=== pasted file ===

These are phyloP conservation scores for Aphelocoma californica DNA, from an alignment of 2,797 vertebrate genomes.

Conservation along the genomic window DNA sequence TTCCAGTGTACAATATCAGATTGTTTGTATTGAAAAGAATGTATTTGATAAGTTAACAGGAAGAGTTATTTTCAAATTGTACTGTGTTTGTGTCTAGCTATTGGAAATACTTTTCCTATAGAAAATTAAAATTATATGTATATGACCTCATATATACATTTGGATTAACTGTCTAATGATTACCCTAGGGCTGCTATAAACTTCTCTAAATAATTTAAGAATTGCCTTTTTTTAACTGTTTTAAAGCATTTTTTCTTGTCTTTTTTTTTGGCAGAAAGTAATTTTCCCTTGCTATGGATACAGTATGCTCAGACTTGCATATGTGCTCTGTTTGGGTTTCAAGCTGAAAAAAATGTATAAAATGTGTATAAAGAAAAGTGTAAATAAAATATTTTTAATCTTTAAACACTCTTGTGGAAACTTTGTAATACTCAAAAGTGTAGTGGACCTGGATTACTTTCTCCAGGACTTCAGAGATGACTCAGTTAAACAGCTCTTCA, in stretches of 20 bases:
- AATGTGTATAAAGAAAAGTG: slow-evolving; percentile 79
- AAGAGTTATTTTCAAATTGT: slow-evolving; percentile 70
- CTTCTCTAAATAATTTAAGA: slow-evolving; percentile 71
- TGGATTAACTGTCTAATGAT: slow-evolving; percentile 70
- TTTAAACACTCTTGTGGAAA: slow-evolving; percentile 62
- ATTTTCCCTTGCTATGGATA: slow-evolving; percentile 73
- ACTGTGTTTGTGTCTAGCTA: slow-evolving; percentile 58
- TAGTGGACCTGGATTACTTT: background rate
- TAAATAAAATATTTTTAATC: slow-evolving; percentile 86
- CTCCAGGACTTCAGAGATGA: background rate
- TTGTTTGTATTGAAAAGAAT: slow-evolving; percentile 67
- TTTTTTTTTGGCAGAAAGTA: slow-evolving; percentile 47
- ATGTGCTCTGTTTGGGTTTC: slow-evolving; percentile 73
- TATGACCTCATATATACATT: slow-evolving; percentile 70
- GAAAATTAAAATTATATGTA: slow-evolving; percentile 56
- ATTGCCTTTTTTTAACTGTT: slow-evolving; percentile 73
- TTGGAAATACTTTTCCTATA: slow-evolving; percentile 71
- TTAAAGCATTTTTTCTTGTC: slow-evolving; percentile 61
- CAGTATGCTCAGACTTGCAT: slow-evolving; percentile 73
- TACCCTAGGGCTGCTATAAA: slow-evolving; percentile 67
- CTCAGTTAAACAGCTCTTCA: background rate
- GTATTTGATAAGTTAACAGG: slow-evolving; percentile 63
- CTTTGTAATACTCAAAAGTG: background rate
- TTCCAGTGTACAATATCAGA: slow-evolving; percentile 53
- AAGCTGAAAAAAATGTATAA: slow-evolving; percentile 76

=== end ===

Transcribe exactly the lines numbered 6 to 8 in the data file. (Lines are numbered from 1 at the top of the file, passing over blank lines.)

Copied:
- TGGATTAACTGTCTAATGAT: slow-evolving; percentile 70
- TTTAAACACTCTTGTGGAAA: slow-evolving; percentile 62
- ATTTTCCCTTGCTATGGATA: slow-evolving; percentile 73